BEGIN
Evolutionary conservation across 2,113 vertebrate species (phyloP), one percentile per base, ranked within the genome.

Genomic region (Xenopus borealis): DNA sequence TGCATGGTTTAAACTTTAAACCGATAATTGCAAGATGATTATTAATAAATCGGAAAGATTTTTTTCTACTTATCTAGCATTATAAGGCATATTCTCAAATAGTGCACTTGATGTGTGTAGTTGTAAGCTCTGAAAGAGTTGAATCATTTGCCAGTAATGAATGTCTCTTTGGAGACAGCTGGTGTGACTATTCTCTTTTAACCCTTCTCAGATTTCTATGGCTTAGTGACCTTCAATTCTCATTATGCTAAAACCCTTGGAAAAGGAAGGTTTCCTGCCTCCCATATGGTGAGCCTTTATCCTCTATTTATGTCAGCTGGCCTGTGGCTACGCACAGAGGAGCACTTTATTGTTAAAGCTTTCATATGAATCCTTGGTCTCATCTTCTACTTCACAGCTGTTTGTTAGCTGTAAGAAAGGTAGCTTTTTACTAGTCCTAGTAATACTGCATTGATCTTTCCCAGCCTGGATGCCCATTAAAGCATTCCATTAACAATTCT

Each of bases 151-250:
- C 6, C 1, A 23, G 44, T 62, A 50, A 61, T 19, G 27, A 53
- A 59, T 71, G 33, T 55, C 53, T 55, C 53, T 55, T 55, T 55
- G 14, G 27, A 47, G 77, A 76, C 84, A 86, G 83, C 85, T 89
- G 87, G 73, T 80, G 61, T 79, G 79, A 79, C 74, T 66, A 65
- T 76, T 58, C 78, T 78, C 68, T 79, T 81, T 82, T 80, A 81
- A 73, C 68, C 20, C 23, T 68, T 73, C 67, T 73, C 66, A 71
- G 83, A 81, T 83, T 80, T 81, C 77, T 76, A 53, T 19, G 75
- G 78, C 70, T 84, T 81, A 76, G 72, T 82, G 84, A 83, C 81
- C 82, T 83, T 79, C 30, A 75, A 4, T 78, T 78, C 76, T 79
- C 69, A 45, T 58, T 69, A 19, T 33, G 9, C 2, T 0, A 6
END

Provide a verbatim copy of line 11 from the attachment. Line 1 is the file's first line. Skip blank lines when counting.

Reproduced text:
- G 78, C 70, T 84, T 81, A 76, G 72, T 82, G 84, A 83, C 81